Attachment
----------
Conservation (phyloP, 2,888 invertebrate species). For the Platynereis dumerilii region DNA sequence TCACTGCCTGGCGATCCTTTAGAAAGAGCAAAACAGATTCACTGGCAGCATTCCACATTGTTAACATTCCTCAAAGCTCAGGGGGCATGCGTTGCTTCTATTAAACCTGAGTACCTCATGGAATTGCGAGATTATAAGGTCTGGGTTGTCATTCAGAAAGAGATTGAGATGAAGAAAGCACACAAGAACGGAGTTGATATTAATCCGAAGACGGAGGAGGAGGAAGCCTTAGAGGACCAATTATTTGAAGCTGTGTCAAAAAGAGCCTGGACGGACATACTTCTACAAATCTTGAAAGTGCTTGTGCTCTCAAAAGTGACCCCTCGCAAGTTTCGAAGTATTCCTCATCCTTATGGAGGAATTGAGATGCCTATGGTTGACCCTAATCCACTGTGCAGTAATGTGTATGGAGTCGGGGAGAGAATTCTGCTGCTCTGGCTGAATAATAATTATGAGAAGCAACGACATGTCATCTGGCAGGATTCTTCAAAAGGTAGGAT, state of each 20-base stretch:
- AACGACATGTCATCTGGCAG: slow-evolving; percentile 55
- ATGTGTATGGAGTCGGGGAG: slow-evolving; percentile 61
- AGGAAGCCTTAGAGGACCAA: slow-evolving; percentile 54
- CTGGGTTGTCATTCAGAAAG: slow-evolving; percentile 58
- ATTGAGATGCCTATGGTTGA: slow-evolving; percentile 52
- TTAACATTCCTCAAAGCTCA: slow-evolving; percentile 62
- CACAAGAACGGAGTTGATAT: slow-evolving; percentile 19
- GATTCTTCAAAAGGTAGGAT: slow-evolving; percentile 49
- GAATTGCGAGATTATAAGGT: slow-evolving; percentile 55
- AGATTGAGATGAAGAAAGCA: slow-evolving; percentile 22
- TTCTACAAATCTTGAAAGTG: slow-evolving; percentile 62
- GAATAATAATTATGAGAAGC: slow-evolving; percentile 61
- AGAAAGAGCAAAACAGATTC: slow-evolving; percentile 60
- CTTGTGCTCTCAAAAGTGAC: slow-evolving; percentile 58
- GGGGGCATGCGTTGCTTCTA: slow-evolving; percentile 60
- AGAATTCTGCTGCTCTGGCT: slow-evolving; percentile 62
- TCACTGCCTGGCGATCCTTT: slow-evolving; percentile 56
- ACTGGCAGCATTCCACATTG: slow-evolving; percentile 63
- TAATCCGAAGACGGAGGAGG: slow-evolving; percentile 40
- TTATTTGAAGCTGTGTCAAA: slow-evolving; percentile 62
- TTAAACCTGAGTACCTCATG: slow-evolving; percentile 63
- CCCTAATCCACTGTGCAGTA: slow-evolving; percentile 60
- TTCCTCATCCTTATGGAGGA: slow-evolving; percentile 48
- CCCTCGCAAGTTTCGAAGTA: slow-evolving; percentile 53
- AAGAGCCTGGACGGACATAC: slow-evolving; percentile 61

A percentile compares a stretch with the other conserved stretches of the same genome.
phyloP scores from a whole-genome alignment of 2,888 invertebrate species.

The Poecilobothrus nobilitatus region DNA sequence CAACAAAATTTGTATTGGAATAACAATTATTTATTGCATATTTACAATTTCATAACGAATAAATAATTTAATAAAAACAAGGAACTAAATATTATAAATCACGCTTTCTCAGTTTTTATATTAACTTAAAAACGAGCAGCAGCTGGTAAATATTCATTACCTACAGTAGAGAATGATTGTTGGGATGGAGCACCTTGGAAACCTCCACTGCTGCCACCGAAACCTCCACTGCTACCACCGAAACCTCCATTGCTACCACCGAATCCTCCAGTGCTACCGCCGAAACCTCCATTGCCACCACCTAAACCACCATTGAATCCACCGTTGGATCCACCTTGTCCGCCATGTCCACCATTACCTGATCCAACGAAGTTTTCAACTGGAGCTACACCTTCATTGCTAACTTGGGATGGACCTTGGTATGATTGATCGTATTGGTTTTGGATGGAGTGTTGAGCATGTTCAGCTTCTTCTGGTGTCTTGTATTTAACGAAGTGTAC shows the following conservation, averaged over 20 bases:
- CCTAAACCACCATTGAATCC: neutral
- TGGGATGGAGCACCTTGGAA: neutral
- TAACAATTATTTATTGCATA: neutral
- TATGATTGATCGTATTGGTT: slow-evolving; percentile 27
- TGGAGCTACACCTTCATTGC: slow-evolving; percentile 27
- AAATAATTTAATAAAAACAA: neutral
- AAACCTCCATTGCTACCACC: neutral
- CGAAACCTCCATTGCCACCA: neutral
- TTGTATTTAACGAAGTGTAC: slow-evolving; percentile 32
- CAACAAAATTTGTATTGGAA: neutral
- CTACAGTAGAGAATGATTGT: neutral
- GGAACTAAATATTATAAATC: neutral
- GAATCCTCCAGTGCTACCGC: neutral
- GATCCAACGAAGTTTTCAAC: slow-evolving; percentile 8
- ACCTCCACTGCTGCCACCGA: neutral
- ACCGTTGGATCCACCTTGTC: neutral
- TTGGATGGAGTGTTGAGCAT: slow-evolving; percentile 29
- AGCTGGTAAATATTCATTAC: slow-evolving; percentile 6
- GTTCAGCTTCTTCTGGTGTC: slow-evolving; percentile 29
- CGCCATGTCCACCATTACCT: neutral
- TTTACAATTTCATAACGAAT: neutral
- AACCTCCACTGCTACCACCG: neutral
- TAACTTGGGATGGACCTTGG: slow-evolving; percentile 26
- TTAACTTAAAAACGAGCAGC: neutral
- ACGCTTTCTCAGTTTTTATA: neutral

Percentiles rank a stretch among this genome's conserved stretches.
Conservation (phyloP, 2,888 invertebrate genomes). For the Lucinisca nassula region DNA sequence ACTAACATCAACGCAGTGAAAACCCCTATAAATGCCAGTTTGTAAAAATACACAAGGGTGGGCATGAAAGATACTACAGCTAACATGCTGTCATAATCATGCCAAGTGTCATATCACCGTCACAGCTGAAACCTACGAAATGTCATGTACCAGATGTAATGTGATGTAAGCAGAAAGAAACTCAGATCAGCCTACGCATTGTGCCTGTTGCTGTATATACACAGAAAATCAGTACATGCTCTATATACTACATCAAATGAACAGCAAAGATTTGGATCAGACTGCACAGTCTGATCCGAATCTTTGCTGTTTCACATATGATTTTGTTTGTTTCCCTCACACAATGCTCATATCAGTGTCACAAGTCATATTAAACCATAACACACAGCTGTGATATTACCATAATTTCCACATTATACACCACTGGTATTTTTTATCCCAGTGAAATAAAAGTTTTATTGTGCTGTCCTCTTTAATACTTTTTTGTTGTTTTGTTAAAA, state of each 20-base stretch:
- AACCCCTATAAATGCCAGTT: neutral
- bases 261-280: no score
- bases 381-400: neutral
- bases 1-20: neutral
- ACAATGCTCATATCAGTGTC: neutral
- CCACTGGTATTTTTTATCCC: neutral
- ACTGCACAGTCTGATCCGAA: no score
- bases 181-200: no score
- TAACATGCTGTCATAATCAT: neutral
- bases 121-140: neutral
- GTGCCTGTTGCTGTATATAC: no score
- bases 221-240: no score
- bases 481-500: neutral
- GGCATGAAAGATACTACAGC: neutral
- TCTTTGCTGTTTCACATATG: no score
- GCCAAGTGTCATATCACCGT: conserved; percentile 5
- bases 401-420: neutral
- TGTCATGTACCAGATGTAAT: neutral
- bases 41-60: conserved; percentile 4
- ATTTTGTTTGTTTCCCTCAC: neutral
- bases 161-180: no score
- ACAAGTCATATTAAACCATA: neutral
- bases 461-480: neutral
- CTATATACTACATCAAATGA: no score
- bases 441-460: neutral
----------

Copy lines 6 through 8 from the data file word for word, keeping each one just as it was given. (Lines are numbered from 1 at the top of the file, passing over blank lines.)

- ATTGAGATGCCTATGGTTGA: slow-evolving; percentile 52
- TTAACATTCCTCAAAGCTCA: slow-evolving; percentile 62
- CACAAGAACGGAGTTGATAT: slow-evolving; percentile 19